White Roses, White Women: Kesha, #timesup, and Critical Race Feminism

By Nan Elpers


At the 2018 Grammy Awards ceremony last week, American singer-songwriter Kesha honored the #timesup Twitter campaign against sexual assault in the popular music and TV industries, performing her standard “Praying.” The song debuted in July of 2017, commemorating Kesha’s years-long legal battle against Sony producer Dr. Luke who allegedly sexually abused her during the years of their contract.  I will analyze Kesha’s performance, which was accompanied by artists Cyndi Lauper, Andra Day, Camila Cabello, Bebe Rexha, and Julia Michaels. To do so I will borrow from Critical Race Feminist (CRF) analyses of essentialism and popular attitudes towards sexual abuse to suggest that the choice to have Kesha represent #timesup at the Grammys was an obvious but disappointing one given her status, race, and personal narrative about her assault and survival.

Kesha fits the mold for the type of assault victim dominant U.S. culture willingly sympathizes with. CRF notes that due to stereotypes of black women such as the Jezebel and Sapphire archetypes, women of color who have been victims of sexual abuse and suffered the psychological tolls are less believable than their white counterparts (Ammons, 261). CRF Linda Ammons describes this lack of credibility awarded to women of color by considering the use of the battered woman syndrome as a defense for victims of domestic abuse who have attacked their batterers: “[t]he ‘essentialist’ battered woman profile is a white, middle-class, passive, weak woman” (262). While Kesha’s was not a domestic abuse case and she did not attack Dr. Luke, Ammons’ assertion nonetheless informs us of the kinds of women dominant culture considers capable of being victims. Kesha’s race and class alone were safe bets that audiences would recognize her story of victimhood and healing.

In addition to her wealth and whiteness, Kesha’s display of emotion further solidified her legibility as a survivor. At the end of the performance, Kesha began to cry, and the accompanying artists rushed to embrace her as the crowd delivered a standing ovation (McCluskey). Kesha’s tears visibly represented her pain in a way the audience could comprehend and identify with. Black feminist theory purports that dominant culture responds favorably to certain expressions of pain, crying being one of the most salient (Lewis). According to CRF, the requirement of recognizable pain disadvantages Black women victims of sexual violence seeking recourse because “certain characterizations and/or cultural behavior [may] be inconsistent with the notion of dependency” (Ammons, 262) and psychological trauma associated with victimhood. Kesha’s display of emotion aligns with the weakness descriptive of Ammon’s essentialist victim.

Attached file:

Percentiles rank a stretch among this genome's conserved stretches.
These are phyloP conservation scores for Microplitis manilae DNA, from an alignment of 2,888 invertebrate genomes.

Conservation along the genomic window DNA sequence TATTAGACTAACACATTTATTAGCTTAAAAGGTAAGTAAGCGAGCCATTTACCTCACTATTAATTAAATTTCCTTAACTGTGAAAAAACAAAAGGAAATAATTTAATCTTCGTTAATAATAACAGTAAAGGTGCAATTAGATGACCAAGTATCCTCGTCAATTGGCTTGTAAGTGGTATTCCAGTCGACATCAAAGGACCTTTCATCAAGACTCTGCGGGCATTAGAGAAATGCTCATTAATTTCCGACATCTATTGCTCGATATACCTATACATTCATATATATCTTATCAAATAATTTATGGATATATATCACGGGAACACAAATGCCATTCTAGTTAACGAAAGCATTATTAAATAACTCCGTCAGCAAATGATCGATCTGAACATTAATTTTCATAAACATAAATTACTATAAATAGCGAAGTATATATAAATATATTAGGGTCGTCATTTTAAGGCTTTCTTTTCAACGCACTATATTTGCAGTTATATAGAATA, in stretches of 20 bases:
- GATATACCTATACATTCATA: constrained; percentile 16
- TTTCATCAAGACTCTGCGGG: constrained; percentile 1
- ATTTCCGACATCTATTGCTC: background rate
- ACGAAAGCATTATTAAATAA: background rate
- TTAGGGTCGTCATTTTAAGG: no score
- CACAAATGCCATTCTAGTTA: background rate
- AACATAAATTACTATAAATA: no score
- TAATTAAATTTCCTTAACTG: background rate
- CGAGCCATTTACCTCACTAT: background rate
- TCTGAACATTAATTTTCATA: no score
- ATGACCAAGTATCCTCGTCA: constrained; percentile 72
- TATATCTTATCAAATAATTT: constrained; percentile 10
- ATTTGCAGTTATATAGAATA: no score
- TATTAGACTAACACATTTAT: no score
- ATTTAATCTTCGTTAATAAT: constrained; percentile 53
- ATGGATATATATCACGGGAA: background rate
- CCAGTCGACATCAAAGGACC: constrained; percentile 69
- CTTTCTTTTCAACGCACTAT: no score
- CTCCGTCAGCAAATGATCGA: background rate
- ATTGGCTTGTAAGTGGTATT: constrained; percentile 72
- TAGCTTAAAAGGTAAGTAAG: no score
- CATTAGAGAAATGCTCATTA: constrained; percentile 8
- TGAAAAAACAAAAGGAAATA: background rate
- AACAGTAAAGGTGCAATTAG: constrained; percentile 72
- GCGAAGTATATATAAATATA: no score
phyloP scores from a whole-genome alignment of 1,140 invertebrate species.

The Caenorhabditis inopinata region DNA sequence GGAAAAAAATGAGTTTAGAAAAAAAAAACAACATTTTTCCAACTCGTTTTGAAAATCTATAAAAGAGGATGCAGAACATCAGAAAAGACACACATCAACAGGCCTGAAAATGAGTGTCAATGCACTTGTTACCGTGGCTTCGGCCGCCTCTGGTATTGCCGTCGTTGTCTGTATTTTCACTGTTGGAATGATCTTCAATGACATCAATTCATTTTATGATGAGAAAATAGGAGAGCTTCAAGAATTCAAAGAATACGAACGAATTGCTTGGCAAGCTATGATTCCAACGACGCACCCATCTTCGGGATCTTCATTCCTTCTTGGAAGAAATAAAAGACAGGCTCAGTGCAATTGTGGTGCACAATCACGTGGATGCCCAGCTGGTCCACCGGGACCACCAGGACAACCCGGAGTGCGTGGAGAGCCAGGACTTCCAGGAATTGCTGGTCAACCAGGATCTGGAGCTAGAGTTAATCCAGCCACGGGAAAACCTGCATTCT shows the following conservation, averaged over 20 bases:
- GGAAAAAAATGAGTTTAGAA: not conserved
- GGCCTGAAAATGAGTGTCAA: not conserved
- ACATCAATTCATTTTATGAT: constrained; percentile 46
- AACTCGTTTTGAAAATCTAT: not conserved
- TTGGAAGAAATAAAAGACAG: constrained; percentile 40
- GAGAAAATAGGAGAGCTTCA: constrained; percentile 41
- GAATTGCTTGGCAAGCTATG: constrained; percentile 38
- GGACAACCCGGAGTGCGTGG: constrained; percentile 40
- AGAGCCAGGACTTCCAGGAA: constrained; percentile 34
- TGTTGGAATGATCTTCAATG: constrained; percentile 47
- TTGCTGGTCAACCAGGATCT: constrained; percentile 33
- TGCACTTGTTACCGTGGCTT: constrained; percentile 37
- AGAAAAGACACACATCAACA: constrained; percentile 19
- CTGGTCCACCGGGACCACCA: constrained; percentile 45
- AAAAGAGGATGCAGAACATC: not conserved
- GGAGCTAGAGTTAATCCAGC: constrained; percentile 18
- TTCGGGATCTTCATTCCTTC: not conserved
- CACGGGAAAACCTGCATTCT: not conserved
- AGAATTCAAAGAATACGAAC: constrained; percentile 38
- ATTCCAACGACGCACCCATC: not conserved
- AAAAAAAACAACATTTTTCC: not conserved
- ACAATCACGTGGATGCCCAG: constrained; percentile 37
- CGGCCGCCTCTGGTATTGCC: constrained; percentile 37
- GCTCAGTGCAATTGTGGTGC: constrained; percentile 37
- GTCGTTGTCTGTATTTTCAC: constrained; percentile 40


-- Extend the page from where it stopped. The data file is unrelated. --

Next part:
Selecting an artist who fits the bill for the essentialist victim of sexual assault to honor #timesup is troubling because it situates her to represent all survivors inside and outside of the Music and TV industries, including women of color and poor women. CRF Adrien Wing characterizes the social implications of essentialism as this false and wide sweeping categorization as “the essential voice that actually describes the reality of many white middle- or upper-class women, while masquerading as representing all women” (7). This assumed representation was visually demonstrated on the stage, as well. Barring Cyndi Lauper, the five women cited in news coverage who sang alongside Kesha are all women of color. By foregrounding a white woman, the women of color who performed alongside here where physically and symbolically relegated to the sidelines, their voices only heard through the filter of Kesha’s words.

Because women of color are both subject to higher rates of sexual violence and able to represent a wider pool of women (“Victims of Sexual Violence: Statistics”), the Grammy Awards would have done more justice to #timesup by highlighting a woman of color artist instead of Kesha. In her seminal essay on intersectionality, CRF Kimberlé Crenshaw argues that: “the refusal to allow a multiply disadvantaged class to represent others who may be singularly disadvantaged…limits remedial relief to minor adjustments within an established hierarchy” (26). In other words, allowing women of color, who are subject to the combined and multiple forces of sexism and racism, to also represent white women, oppressed only due to their gender, is a stronger attack on both gendered and racial systemic oppression. The choice to showcase Kesha explicitly challenges only the gendered hierarchy that contributes to a culture of hushed sexual assault claims, whereas foregrounding a woman of color would attack the racial as well as the gendered inequalities that perpetuate violence against women.

In writing this essay I do not mean to ignore that the attention paid to sexual violence against women at this year’s Grammy Awards is a victory in and of itself. It should also be noted that Janelle Monáe, a black female artist outspoken in the areas of women’s civil rights, introduced Kesha’s performance with a #timesup speech. Monáe’s presence and words did bring a woman of color’s voice to the table. Similarly, the inclusion of the four highlighted women of color artists who accompanied Kesha worked to the same end. Overall, though, Kesha’s musical performance at a musical awards ceremony made her the focus of the night’s attention to #timesup, perpetuating once again the image of the white female victim of sexual abuse.

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